Waste Not, Want Not

The Board of Water Supply’s Honouliuli Wastewater Facility is saving millions of gallons of drinking water and maybe making a little money in the process.

November, 2000

Sometimes when you live in the middle of the Pacific Ocean, you take a few things for granted—like fresh water. Even though we’re surrounded by endless ocean, it is easy to forget that less than one percent of the world’s water supply is actually available for human use.

But that often-forgotten fact isn’t lost on everyone. Earlier in July, The Board of Water Supply bought the Ewa-based Honouliuli Wastewater Facility from USFilter Operating Services. The $48.1 million plant produces recycled water (R-1) for landscape irrigation, and a second type, reverse osmosis water (RO) for industrial purposes.

“By using recycled water for irrigation and industrial purposes, we free up drinking water for humans,” says Erwin M. Kawata, Board of Water Supply’s water quality laboratory director. If the plant produces its maximum capacity of 12 million gallons per day (mgd) of recycled water, it will be saving roughly 3 mgd of drinking water in the process.

“Water is a very limited resource,” says Board of Water Supply Manager and Chief Engineer Clifford S. Jamile. “As a state, we could run into problems in 15 to 20 years…and so substitute waters always make sense.”

The Honouliuli facility diverts that wastewater through the plant, where it is re-purified and disinfected through a series of stringent filtration processes. Yet although the water is completely disinfected, virus-free, and safe for handling, Jamile stresses, “It is not designed for drinking.”

Instead the processed water is sold to a variety of customers. At $1.15 to $1.23 per 1,000 gallons, R-1 water is used by golf courses, parks, and agricultural fields. (In comparison, potable drinking water costs island residents $1.77 per 1,000 gallons.) The facility has the capacity to pump out 10 mgd of R-1 water, and the Board of Water Supply has already committed four to five mgd of water to a variety of clients, including two nearby municipal golf courses: Ewa Villages and West Loch.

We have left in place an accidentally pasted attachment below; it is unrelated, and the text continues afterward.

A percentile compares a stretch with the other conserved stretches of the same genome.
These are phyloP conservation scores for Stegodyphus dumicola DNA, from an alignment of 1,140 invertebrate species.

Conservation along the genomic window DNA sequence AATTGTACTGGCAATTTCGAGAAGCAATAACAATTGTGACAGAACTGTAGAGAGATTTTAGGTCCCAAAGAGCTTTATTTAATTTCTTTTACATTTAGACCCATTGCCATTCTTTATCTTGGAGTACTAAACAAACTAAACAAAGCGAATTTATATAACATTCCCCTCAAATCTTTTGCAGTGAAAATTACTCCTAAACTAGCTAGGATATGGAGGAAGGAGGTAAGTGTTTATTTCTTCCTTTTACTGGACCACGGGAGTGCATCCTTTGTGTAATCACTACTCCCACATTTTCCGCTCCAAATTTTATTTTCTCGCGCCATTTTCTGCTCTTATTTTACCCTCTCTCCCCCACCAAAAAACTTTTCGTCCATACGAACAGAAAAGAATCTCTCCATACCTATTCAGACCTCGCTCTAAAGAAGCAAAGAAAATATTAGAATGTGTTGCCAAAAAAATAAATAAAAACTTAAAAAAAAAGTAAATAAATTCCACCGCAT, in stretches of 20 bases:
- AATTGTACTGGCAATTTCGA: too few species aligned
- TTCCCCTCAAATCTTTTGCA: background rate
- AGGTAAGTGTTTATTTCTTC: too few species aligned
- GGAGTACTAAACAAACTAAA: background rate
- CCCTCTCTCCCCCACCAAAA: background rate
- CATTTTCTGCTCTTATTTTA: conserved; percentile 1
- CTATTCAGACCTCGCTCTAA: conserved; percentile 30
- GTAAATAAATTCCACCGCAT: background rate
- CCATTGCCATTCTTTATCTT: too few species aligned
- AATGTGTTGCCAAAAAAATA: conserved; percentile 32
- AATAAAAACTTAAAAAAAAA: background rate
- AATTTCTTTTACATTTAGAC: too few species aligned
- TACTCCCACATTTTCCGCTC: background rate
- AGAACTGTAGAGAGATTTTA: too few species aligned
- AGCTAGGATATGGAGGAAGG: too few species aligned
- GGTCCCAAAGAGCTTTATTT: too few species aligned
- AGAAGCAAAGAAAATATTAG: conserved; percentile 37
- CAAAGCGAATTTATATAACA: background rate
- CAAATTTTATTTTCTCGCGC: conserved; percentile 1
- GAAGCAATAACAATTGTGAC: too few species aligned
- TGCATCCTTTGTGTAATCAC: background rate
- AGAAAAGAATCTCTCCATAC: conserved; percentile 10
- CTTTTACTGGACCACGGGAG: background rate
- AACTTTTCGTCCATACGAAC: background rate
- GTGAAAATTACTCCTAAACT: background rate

Charges for RO water run a hefty $4 to $5 per 1,000 gallons because of additional refinement needed for industrial use. “The reverse-osmosis process extracts all of the minerals out that bake on the inside of high temperature boilers,” says Jamile. “It’s cheaper for some industrial plants to purchase ours rather than to treat their own water.”

At least four companies in Campbell Industrial Park are prepared to find out whether that’s true or not. This month, the Wastewater Facility will have completed its final series of regulation and compliance tests and will begin to pump out a combined 2 mgd of RO water to the Kalaeloa and AES Hawaii Inc. co-generation plants, as well as Chevron’s and Tesoro’s oil refineries. These deals assure that the Wastewater Facility will at least break even, most likely it will turn a small profit. (According to Jamile, to break even the facility must sell at least 50 percent of its 2 mgd production capacity of RO water.) But, according to Jamile, saving water, not making money, is the primary mission of the facility.

“It’s good for the community because we will be helping to save a precious resource: potable water,” says Cheveron Hawaii Public Affairs Manager Albert Chee. “That opportunity is key to our interest in this project because it allows us to fulfill one of our corporate missions, which is to conserve natural resources.”


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Jacy L. Youn